The alternative model to NIT is a cash payment. This was trialed in Canada in 1974, where 60 percent of the Low Income Cutoff (poverty level) was paid. For every dollar earned the payment was reduced by fifty cents. Analysis of results showed that even though only one third of the population ever qualified over the 4 years of the trial, high school completion results increased and hospital admissions decreased during the trial compared to the control group.

An even more simple model is one in which the cash payment goes to every individual adult and is not means tested. This eliminates any negative perception of being needy, because everyone receives it. For those who do not need it, the money can easily be recouped by changes in taxation.

Counting costs, reaping benefits

The Basic Income Earth Network established in 1986, defines a basic income guarantee (BIG) as “a periodic cash payment unconditionally delivered to all on an individual basis, without means-test or work requirement”. This does not specify the level of the cash payment but the simplest and likely the most effective method would be to make the level at or slightly above the poverty line.

Concerns about the basic income guarantee relate both to the benefits and the costs. The Canadian trial mentioned above, demonstrated both health and education benefits. Analysis of the effect of increased household income in the Cherokee Indian community as a result of distribution of profits of a Cherokee owned casino showed less criminality and improved education down the track. None of this is surprising.

But does this mean people will not work as hard? The US trials referred to previously showed a decrease in hours worked particularly among women and young adults. Is that bad? It is not clear from the data what they did instead of working so much. Were women spending more time looking after their families? Were young adults looking more carefully at work options and training?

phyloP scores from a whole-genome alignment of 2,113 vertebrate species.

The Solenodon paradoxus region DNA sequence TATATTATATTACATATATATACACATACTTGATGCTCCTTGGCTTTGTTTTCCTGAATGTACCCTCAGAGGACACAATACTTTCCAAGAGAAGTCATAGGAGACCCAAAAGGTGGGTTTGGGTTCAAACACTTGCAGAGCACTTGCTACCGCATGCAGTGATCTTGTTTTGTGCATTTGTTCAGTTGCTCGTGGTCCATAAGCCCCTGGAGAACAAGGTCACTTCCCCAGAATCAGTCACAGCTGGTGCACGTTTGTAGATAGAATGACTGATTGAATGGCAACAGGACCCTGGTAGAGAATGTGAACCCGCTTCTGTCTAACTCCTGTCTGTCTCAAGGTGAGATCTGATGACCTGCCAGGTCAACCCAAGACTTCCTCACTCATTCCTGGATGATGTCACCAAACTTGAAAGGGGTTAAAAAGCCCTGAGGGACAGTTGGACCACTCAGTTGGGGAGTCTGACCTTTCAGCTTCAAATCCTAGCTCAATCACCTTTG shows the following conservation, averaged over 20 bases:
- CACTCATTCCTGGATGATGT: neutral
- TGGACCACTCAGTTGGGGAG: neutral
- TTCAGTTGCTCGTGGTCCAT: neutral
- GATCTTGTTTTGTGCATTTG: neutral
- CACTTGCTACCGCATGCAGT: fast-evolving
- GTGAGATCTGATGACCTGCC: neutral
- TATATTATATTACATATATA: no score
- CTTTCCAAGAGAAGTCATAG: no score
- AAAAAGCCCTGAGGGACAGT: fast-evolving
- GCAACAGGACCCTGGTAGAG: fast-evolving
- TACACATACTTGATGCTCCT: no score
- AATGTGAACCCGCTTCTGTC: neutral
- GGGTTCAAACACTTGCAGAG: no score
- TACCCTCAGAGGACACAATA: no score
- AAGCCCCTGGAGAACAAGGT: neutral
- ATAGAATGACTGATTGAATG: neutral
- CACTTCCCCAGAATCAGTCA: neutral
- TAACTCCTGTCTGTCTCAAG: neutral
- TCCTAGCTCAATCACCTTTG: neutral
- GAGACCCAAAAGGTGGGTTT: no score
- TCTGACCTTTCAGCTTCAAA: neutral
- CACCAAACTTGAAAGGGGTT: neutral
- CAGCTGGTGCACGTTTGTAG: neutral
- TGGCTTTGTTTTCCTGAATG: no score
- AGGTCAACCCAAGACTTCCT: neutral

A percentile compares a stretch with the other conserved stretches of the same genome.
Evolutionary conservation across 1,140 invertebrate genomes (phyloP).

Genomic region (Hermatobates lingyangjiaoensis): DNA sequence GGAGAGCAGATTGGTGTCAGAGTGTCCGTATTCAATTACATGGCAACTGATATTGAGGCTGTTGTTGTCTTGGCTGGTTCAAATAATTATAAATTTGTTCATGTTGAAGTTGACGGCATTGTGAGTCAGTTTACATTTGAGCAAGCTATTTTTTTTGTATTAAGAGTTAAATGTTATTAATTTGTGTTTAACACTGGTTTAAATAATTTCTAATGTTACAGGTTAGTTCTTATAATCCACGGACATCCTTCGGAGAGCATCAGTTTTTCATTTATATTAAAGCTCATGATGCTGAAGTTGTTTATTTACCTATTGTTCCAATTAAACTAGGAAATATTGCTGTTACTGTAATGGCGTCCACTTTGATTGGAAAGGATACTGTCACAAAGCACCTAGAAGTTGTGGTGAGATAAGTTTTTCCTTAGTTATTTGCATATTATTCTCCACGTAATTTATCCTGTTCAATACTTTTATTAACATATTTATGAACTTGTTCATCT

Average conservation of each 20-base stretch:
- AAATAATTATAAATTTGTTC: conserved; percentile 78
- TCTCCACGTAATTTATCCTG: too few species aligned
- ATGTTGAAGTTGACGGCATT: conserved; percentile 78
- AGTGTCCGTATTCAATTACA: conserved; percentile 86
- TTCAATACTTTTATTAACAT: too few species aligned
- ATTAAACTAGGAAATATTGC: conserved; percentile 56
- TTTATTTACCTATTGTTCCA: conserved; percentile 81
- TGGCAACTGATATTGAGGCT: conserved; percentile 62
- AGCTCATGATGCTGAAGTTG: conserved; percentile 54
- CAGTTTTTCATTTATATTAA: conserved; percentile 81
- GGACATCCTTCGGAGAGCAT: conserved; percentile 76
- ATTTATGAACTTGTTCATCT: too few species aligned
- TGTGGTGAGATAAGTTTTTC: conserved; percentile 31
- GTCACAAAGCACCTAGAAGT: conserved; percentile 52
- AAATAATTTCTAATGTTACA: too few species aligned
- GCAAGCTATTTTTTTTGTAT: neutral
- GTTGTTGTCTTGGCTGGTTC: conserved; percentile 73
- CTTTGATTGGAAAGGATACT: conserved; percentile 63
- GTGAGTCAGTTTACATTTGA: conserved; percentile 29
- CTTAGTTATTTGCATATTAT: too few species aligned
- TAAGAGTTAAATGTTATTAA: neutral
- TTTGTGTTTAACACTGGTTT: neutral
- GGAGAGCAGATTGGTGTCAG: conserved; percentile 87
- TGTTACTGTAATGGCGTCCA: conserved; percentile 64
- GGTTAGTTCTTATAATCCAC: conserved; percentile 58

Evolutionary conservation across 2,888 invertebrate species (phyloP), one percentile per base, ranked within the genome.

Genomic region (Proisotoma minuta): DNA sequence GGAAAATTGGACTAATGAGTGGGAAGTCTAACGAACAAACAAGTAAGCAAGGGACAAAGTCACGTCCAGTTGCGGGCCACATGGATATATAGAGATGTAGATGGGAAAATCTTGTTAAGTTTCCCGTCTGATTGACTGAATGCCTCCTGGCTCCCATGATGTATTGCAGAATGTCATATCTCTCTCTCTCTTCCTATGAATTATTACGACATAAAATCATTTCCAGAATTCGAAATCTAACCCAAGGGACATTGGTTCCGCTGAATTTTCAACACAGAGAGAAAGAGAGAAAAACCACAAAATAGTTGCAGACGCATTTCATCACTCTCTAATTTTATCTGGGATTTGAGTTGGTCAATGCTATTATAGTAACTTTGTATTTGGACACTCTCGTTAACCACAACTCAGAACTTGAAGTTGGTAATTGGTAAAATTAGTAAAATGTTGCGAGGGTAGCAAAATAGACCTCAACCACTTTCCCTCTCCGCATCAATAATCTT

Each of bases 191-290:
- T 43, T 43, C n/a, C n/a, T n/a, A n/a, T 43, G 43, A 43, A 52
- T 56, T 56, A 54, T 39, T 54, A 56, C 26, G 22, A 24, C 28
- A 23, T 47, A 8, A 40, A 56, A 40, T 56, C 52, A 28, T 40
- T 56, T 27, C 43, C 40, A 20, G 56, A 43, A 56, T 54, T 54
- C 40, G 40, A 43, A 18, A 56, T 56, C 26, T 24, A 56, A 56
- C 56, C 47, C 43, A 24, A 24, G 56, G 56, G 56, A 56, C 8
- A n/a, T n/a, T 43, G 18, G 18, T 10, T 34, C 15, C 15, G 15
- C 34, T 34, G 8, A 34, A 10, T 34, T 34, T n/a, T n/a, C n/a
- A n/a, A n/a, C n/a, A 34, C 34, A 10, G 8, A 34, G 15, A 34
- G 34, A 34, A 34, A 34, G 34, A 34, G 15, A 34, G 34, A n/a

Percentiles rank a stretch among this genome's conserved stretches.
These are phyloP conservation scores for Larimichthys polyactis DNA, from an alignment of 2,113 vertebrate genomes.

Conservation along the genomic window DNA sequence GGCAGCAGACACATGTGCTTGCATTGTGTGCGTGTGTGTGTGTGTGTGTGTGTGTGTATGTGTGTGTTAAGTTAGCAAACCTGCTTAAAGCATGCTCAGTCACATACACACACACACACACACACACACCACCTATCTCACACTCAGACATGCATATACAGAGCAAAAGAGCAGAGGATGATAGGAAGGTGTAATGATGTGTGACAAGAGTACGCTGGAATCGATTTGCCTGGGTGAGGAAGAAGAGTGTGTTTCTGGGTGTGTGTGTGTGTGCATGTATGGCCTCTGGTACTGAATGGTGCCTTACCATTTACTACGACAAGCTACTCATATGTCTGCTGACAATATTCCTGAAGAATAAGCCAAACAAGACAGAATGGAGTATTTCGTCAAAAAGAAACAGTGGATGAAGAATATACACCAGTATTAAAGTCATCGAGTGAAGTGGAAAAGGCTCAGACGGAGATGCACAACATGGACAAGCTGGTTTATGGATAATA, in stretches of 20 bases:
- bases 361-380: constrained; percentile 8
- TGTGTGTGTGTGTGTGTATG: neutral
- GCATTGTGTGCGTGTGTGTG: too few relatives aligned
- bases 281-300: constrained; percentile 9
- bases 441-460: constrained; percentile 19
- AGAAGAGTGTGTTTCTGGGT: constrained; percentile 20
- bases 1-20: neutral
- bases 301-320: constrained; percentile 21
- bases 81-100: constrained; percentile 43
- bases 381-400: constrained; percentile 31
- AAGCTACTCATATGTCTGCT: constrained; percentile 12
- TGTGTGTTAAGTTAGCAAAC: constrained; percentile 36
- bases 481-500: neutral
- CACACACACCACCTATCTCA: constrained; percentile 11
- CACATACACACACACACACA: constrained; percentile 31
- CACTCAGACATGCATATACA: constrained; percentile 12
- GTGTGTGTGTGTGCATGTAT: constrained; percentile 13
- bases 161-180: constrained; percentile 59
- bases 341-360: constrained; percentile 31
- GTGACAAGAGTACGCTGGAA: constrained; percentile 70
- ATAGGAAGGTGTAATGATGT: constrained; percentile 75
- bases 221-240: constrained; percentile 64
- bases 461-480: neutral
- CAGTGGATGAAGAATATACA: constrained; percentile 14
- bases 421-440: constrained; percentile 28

Men reduced their work hours by about six percent but it did not appear that they were permanently unemployed. Rather, it appears they were spending more time between jobs. The sky did not fall in. Most people who can earn a little more than a poverty level income will do just that.

Is it affordable?

A basic tax free income guarantee of $22,000 (the poverty line at 50% of the median income for a single person) for every adult Australian (18 million people) would cost $400 billion a year. But the idea is not to increase the net income of millionaires by $22,000. It keeps administration simple to give the basic income to everyone and recoup in taxes from the wealthy. So the real cost is much less.

Only about six million Australians currently receive income support. Another one million or so have some funding from the Federal Government. Being generous, for eight million to receive the BIG would cost $176 billion, almost completely offset by replacing the welfare budget of $150 billion. That could be abolished.

Removing the tax free threshold of $18,200 for the 12 million earning more than that would generate $41 billion. But anyone on a low income would still have a total income of more than $22,000.

Tweaking the tax rates on higher incomes would effectively remove the BIG from higher income earners. Provision for children would add to the cost. Reducing BIG for dual income households to a level which would reflect economies of scale, in the same way as pensions do currently, would reduce the cost.